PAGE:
|Sunday May 20, 2018 4:00 PM - Sunday May 20, 2018 5:30 PM | $5.00 - $12.00
Building the First Steamship in History, with John Laurence Busch
In 1807, a brilliant, creative, and controversial American by the name of Robert Fulton declared his intent to build an experimental steamboat, which would be used to initiate a continuous passenger service between New York City and Albany, New York. With the success of his North River Steam Boat, Fulton showed that it was possible for a person to use an artificial power to alter both their location and the amount of time it took to change it. In so doing, he broke through an enormous psychological barrier that had existed in peoples minds; it was, in fact, possible to overcome Nature to practical effect.
It took a while for many people to accept Robert Fultons triumph as the truth.
One man who did not need to be convinced was a sloop captain named Moses Rogers. He had witnessed the first successful runs of the North River Steam Boat to Albany, and the experience gave him the feversteamboat fever.
Moses soon became one of the first steamboat captains in history, taking command of one of Fultons first rivals, the Phoenix. In his newly-created profession, Moses learned not only the characteristics of this first high technology, but the peculiarities of a traveling public just getting used to a new mode of transport.
In the years immediately following Fultons success, running these steamboats on rivers, lakes and bays became a normal and accepted part of American life. But taking such a vessel on a voyage across the ocean was a different proposition altogether. Experienced mariners didnt think it could be done. These early steamboats, they declared, were just too flimsy and unwieldy to withstand the dangers of the deep.
But Moses believed otherwise. Combining his knowledge of the old mode of transport (sail) with the new mode of transport (steam), he set out to design a vessel that was capable of overcoming the many perils of the sea. This craft would be not a steamboat, but a steamship, the first of its kind. She was named Savannah.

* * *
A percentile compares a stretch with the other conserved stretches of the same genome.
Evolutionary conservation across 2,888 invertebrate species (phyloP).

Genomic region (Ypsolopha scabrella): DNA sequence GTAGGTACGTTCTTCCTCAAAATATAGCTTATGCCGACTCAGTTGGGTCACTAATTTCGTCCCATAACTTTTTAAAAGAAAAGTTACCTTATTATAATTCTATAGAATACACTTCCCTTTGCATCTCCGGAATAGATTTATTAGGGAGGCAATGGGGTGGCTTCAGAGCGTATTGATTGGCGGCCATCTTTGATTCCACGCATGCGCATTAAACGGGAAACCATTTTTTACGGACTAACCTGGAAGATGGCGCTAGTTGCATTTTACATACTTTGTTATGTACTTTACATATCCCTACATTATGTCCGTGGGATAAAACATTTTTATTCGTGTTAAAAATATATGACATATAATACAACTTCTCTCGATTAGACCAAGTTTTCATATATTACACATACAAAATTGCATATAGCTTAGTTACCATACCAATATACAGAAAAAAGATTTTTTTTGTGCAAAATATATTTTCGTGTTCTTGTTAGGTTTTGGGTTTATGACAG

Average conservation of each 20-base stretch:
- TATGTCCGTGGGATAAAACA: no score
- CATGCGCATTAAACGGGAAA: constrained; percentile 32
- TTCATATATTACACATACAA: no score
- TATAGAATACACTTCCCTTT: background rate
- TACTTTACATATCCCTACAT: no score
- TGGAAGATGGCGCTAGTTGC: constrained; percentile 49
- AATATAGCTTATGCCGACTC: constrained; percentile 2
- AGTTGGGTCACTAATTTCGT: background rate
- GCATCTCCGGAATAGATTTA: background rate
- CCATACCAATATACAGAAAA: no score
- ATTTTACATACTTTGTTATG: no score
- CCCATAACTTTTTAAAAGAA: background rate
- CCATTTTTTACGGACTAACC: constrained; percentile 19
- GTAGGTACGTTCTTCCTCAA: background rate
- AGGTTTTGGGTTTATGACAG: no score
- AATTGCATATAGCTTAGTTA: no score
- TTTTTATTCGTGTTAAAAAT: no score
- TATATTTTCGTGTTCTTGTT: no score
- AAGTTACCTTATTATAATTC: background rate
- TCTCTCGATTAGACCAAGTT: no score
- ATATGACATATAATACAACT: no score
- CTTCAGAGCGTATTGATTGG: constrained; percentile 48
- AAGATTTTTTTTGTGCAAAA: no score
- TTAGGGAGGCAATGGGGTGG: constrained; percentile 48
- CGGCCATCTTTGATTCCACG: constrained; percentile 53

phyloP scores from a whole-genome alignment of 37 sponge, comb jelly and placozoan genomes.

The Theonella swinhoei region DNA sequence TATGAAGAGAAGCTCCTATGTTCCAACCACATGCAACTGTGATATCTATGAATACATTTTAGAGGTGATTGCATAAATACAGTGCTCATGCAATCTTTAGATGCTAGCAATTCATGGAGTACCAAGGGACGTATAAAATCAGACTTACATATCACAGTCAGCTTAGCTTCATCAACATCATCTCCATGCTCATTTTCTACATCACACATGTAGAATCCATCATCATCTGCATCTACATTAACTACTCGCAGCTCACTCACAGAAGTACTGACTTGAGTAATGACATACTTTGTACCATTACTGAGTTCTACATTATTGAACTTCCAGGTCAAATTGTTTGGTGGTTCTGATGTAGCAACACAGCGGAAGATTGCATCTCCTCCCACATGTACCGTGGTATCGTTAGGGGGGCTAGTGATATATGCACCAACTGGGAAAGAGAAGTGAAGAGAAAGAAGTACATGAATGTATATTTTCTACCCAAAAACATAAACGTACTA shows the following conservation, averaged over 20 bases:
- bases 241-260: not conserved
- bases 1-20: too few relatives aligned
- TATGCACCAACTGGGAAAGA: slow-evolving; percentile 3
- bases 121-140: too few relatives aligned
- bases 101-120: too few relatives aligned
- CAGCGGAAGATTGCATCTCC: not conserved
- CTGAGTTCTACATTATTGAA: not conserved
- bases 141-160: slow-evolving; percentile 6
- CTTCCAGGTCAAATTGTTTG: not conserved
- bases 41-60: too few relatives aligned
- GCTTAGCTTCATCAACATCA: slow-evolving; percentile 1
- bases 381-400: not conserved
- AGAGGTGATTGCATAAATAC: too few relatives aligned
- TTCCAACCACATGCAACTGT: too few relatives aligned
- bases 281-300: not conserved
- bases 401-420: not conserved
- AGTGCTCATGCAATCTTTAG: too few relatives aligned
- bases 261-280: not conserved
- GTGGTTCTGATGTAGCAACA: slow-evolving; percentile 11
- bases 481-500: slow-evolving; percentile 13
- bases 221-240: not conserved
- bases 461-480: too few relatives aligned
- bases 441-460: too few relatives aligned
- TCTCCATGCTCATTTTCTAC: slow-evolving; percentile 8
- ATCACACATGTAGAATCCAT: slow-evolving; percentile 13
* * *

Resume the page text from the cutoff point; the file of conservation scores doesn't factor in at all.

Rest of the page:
This presentation will show how Captain Rogers created such a revolutionary vessel...two centuries ago!
John Laurence Busch is an independent historian who focuses upon the interaction between humanity and technology, with a particular specialization in the first generation of steam-powered vessels. He has devoted years of research to discovering the true story of Captain Moses Rogers and the steamship Savannah.
The result is his book, STEAM COFFIN, the most descriptive account of the saga of Captain Moses Rogers and the steamship Savannah ever written. Johns careful weaving together of many disparate sources results in a narrative that recalls both the fabric and style used in storytellings of old. It also shows just what Captain Moses Rogers and the steamship Savannah accomplished for posterity.
STEAM COFFIN has received positive reviews from over two dozen periodicals based in the United States, Canada, the United Kingdom and Australia.
John has made over 400 presentations on Captain Rogers and the Savannah to a wide variety of audiences, stretching from Maine to Puerto Rico to California, and across the Atlantic Ocean to Europe.
For additional background, please visit www.steamcoffin.com.
$12, $10 NLMS members, $5 youth ages 10 to 18
You also may call 860-447-2501 to register.
New London Maritime Society - nicely nautical
Custom House Maritime Museum (View)
150 Bank Street
New London, CT 06320
|Kid Friendly: Yes!|
|Dog Friendly: No|
|Wheelchair Accessible: No|